It just seems to me that if that is the intention of the law, it might be well-intentioned but counter-productive. Have there been any studies about the actual impact of the law on women wearing veils, I wonder?
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#20 of 29 Old 05-15-2010, 03:36 PM
 
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I sort of agree with Thao.

In my experience it is not really even relevantly commonplace for a father, husband, or whoever to exert force in that sense when it comes to dress -- "not allowed to do otherwise under threat of direct repercussions" just doesn't come up that much, and when it does it's in the context of a pretty stock abusive relationship already ... neurotically controlling behavior is neurotically controlling behavior, you know? It doesn't start and stop on dress no matter what cultures the parties involved are members of.

What does happen sometimes is a strong familial or community pressure to dress a particular way, to go the whole nine yards, to be visible paragons of the faith by a certain standard ... to sort of put on a show if one's own convictions don't lead them to that same place. And that can be a really powerful pressure sometimes, even without clear repercussions for refusing. There is also often a very strong pressure to not change -- if one wears niqab, or hijab for that matter, to not change one's mind about it. The combination of which can lead to women or girls feeling like this is something they need to do to please other people moreso than themselves or god, and once they've done it that it's something they're stuck with.

Where I do agree with Thao is that trying to legislate against that pressure is doing nothing to stop it. Just as much as people who oppose the law trotting out lines about how women who wear niqab freely choose to do so by their own convictions are ignoring the fact that this is hardly a universal fact even in states where there is no legal requirement to cover (I mean if one wants to go with the Saudi example, there really is no law requiring niqab but the social pressure is undeniably HUGE), so too are people who propose to remove that pressure by legally preventing women from giving in to it ignoring that niqab is an established, respected way of demonstrating piety in Islam and that there are a great many women sincerely interested in following that tradition, sometimes doing so in direct opposition to the particular pressures of their family and their community.

In short: I wouldn't say people looking at niqab and responding with a "wow, that's oppressive" reaction are completely wrong. In certain ways it honestly can be used as a tool of oppression ... as a means of narrowing women's choices. But sometimes when one is witnessing oppression there is really nothing they can do to stop it that isn't just as bad or worse. You can't fix everything for everyone. On the community level the only people who can reduce the level to which girls feel pressure to adhere without regard to their own convictions is the community. On the family level, it's the family. And honestly it's not something that can be stopped entirely. The tradition of niqab in Islam, while not alien to the community at the time of the dawn of the faith, really began in earnest with the wives of the prophet of Islam. To entirely kill the sense that niqab is admirable (and the risk of being pressured inherent in that sense), first the sense that the actions of the prophet's wives were admirable would have to be killed. And that is never going to happen. (As a Muslim I would say "nor should it.")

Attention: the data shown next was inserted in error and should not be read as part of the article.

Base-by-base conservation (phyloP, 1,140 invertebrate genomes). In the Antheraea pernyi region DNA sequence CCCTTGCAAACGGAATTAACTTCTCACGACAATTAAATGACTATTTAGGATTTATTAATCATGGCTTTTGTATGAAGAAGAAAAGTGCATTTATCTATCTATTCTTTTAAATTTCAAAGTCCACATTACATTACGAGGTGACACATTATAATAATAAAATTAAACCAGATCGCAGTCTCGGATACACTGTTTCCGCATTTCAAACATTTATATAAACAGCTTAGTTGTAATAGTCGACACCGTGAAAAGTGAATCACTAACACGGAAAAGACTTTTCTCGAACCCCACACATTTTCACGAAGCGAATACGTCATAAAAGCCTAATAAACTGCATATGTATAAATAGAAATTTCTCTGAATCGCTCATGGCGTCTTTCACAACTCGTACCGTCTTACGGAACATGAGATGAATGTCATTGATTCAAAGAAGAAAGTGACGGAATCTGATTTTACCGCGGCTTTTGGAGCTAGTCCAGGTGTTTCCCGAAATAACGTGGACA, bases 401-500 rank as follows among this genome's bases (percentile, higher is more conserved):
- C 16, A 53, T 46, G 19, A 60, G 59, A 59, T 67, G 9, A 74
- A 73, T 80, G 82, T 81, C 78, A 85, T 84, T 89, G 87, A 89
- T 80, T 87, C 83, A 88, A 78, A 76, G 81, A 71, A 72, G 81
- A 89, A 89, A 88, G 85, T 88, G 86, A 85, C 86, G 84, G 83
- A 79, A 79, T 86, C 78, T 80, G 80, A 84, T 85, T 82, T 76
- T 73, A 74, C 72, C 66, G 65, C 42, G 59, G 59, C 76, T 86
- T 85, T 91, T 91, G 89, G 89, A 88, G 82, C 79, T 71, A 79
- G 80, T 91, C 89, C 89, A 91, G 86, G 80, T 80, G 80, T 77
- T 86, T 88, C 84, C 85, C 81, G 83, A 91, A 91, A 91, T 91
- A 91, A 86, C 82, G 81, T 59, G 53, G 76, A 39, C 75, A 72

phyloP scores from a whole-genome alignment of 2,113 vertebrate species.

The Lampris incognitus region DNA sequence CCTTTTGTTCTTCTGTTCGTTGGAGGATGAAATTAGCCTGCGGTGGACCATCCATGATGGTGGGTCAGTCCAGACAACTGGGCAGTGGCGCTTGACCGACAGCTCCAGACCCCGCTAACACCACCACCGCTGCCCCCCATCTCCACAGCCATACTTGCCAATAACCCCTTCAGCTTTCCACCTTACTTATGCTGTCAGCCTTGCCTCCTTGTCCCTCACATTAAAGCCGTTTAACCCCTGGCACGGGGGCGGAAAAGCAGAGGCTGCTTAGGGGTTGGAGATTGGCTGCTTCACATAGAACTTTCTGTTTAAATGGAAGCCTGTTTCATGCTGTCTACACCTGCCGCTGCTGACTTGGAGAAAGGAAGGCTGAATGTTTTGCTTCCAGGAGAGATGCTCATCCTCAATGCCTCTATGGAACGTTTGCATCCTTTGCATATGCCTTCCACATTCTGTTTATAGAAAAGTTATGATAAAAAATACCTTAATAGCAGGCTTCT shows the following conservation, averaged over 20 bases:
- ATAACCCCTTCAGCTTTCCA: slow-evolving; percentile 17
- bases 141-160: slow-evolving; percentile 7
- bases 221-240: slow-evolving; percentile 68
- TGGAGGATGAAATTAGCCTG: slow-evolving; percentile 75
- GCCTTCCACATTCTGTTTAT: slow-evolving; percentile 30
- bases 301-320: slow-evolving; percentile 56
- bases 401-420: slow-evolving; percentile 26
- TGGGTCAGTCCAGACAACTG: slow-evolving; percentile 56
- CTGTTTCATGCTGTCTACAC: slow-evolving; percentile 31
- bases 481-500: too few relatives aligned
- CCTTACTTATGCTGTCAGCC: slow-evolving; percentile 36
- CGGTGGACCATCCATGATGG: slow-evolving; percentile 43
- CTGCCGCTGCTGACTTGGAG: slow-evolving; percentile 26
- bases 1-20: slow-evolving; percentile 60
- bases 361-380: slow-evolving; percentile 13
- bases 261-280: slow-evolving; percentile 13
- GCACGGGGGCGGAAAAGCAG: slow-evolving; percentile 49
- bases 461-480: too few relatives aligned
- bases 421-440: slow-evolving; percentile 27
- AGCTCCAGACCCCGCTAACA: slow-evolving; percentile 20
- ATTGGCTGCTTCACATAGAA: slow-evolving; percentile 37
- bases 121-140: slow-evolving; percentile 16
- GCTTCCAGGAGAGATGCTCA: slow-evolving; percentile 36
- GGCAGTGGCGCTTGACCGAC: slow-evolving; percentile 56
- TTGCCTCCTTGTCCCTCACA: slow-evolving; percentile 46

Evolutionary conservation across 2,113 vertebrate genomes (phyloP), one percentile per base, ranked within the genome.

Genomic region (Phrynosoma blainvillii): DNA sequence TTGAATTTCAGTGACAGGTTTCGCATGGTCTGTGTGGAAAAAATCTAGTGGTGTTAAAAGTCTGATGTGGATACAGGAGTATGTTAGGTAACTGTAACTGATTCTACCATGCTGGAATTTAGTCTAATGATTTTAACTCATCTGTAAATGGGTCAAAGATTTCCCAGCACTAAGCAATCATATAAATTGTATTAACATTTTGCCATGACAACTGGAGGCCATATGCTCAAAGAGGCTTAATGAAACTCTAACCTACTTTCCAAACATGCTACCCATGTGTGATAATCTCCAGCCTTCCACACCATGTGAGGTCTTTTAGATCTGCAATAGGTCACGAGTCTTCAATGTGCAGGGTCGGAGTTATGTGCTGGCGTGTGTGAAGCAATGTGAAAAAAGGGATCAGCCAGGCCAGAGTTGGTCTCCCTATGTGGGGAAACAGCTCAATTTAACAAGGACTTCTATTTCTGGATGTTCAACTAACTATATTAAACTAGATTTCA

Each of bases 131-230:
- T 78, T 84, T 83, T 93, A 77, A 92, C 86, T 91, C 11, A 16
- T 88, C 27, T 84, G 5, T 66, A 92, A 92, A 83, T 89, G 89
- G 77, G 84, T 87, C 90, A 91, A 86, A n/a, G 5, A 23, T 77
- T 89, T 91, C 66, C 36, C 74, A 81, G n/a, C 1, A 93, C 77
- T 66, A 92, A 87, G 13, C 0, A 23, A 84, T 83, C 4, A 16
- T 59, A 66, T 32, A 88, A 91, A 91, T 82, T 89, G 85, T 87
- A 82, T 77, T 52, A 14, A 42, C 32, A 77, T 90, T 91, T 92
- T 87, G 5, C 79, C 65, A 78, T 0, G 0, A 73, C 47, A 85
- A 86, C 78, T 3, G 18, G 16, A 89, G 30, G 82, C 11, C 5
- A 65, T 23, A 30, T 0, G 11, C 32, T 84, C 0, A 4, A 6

(Then of course there is the argument that even women choosing to wear niqab by their own convictions are simply making decisions within the confines of an inherently oppressive structure and are not really choosing freely ........ which, you know, fine, but I hope we all would have the good sense to recognize the horribly ugly history that is already in one culture deciding that it knows better for the women of another culture than what they know for themselves. Again, sometimes people just have to learn to recognize when their opinions are not realistically actionable ones.)
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#21 of 29 Old 05-16-2010, 05:46 PM
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There is actually an interesting book on this specific subject: Why the French Don't Like Headscarves: Islam, the State, and Public Space. (The book is better than the sort of tract-like title would indicate. )
That's my professor's book - he's the reason I'm here in France now. His newest book is called Can Islam Be French? - I'm not sure if it's been published yet, but I've read it and it will be out this year some time - and he's currently researching shariya councils in the U.K.

I have to tell him that it was recommended here!

Also - I've found that the easiest way to order English-language books in France is from amazon.co.uk - shipping is pretty cheap and the selection of English-language books is of course much larger than at amazon.fr.

 
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#22 of 29 Old 05-17-2010, 01:25 PM
 
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Great post, Liquesce! Maybe this is the snappy one-line response that the OP was looking for:
Quote:
But sometimes when one is witnessing oppression there is really nothing they can do to stop it that isn't just as bad or worse.
Fighting oppression with oppression just doesn't work.